"No," says Mayor Joe Loviza, "there was nothing for the South to celebrate on that Fourth of July." So, in Vicksburg, they didn't. Not in 1863. Not for a long time.
In 1945, when the Allies had conquered Nazi Germany and were about to defeat Japan, Vicksburg, like the rest of the country, had an attack of patriotic fever. "They started celebrating again," Cotton says. "But they didn't call it the Fourth of July or Independence Day. They called it the Carnival of the Confederacy. They had parades and floats and all that, and they had a pretty girl to represent each Southern state."
The town did the same thing the next year. But then the practice died away.
About 25,000 people live in Vicksburg now. Much of its livelihood still depends on the Mississippi. The Army Corps of Engineers operates three major installations there. Eighteen barge lines work out of its port, the largest river port in the state. Since 1993, four gambling casinos have opened along its river front.
Barbara McCleese is a licensed guide at Vicksburg National Military Park. She explains the battlefield's grass-covered earthworks and trenches, and its scores of statues of gallant and suffering soldiers. And the thousands of graves.
"But the Fourth of July is still not a big thing," McCleese says. "We have a Memorial Day parade and other patriotic things. Not much on the Fourth, though."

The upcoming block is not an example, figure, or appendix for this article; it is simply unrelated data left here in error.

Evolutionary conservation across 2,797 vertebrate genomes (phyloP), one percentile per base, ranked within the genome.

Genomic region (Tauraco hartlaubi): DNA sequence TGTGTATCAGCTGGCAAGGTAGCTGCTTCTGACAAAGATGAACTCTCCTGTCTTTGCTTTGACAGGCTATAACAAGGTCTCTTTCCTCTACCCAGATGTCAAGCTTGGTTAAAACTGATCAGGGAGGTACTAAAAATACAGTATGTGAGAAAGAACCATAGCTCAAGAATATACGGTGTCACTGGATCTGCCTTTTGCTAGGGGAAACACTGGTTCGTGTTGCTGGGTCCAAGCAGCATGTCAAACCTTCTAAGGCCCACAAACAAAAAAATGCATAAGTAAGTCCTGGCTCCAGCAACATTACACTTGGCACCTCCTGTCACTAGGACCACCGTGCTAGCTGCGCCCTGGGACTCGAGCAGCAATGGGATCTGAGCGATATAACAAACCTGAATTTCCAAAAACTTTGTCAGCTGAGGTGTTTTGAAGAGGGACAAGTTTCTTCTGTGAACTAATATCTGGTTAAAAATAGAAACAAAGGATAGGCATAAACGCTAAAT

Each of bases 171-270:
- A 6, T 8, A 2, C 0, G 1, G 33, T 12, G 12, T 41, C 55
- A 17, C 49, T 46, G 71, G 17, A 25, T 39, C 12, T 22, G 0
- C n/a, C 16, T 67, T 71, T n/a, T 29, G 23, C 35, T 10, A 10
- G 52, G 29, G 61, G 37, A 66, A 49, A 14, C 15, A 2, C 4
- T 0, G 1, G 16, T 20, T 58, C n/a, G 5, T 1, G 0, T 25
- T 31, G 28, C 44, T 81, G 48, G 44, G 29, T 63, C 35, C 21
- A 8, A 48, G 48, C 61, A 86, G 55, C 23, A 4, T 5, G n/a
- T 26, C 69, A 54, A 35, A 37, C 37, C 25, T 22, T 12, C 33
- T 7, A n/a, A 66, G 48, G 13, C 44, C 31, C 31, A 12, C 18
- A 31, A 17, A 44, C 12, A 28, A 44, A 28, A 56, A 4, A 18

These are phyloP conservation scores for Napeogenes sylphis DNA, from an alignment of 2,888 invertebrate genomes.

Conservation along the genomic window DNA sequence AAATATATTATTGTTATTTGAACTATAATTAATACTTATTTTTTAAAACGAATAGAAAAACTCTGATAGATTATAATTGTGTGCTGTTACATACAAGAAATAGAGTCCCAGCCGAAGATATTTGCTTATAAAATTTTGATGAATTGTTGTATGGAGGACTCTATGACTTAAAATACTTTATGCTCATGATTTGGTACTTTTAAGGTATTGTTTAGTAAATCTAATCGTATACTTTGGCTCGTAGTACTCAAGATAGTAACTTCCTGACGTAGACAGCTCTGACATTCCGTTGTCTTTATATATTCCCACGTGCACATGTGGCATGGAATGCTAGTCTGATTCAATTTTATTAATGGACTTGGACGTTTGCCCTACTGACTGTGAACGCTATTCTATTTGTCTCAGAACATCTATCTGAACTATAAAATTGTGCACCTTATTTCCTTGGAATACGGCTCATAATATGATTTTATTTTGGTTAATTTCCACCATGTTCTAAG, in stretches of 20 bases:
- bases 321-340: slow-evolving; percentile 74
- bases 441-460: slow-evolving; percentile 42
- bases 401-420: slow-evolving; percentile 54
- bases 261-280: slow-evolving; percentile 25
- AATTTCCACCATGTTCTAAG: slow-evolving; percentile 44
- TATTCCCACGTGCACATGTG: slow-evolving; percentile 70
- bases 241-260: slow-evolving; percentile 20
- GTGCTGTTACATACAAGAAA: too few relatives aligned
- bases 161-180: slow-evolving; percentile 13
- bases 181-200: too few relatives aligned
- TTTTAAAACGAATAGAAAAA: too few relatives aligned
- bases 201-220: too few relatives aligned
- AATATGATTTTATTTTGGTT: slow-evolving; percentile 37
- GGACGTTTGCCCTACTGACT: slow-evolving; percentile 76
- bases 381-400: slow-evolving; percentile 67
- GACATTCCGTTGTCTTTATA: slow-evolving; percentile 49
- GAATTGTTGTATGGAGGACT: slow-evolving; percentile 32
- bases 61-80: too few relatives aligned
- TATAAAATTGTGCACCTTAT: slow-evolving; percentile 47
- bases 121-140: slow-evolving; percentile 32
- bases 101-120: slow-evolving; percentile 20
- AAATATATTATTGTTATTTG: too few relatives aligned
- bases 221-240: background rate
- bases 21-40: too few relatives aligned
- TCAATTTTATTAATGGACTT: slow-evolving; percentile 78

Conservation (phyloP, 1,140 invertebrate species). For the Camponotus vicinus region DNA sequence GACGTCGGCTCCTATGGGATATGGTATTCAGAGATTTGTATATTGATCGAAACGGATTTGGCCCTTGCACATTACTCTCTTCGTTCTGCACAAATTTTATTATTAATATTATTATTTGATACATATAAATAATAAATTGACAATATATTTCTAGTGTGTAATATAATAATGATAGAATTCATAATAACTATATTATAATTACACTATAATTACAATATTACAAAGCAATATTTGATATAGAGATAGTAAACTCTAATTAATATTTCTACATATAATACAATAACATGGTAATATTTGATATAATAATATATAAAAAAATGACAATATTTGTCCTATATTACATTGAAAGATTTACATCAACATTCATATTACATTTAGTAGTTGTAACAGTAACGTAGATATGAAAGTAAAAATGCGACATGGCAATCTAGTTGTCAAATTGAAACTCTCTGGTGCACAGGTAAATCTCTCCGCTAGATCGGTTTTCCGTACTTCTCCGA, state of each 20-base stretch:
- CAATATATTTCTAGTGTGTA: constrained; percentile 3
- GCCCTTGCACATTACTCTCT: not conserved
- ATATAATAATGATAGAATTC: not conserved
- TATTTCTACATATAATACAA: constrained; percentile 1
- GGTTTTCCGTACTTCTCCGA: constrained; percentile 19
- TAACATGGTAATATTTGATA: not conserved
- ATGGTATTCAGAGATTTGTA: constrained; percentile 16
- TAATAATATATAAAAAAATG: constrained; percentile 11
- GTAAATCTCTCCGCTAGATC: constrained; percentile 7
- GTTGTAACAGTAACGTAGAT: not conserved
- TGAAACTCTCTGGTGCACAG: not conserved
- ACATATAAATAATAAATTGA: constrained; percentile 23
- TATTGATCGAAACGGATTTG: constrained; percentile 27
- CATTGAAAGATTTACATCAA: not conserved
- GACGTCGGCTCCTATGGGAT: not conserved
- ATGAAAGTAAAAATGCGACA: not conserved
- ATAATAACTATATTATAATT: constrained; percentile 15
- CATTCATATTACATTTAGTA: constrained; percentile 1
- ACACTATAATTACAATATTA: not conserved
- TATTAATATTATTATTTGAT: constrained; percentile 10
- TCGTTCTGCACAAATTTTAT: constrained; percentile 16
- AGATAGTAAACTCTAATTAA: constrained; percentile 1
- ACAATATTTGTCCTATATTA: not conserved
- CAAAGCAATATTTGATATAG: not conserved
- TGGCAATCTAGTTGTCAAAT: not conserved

Despite his city's reverence for its Confederate past, Loviza says Vicksburg is very much a part of what he calls a "new South" that emerged from Jim Crow laws, segregation and civil rights turmoil and the reform that followed.
The most vivid symbol of Loviza's "new South" is the man who on Monday will replace him as mayor. He's Robert Major Walker, a seventh-generation Vicksburg resident whose ancestors survived the siege as slaves.
The term of office that he's about to begin will be his third. When he was elected to his first term in 1988, Vicksburg had never had a black mayor.
"I had no white teacher, no white schoolmates or classmates from the time I started in the first grade until I finished up graduate school at Jackson State in 1966," Walker says. "When I was going to do my student teaching to get my teacher certification in 1967, it wasn't kosher for blacks to be teaching whites in Mississippi. I had to go out of state. My placement as a student teacher was at Williams High School in Germantown, Tenn."
The next academic year, 1968-1969, Walker, with a master's degree in history, became the first black person ever to teach at the University of Mississippi. He taught there for several years.
In last month's election, he defeated Loviza with 60 percent of the vote.
"I will be a color-blind mayor," he says. "I don't want inconsequential things like race to get in the way of doing what needs to be done.
"For a long time, Vicksburg was locked into July 4, 1863. It couldn't get beyond that. But we're a cosmopolitan city now. We've had an influx of people from outside Mississippi and outside the Southern region. Vicksburg is not -- and I hesitate to use this word -- enslaved by that part of our history. The fact that I'm the mayor of the city shows that we have not been limited by our past."
And one of these years, Vicksburg may celebrate the Fourth of July again.
Walker smiles, shrugs and says: "It could happen."
Pub Date: 7/04/97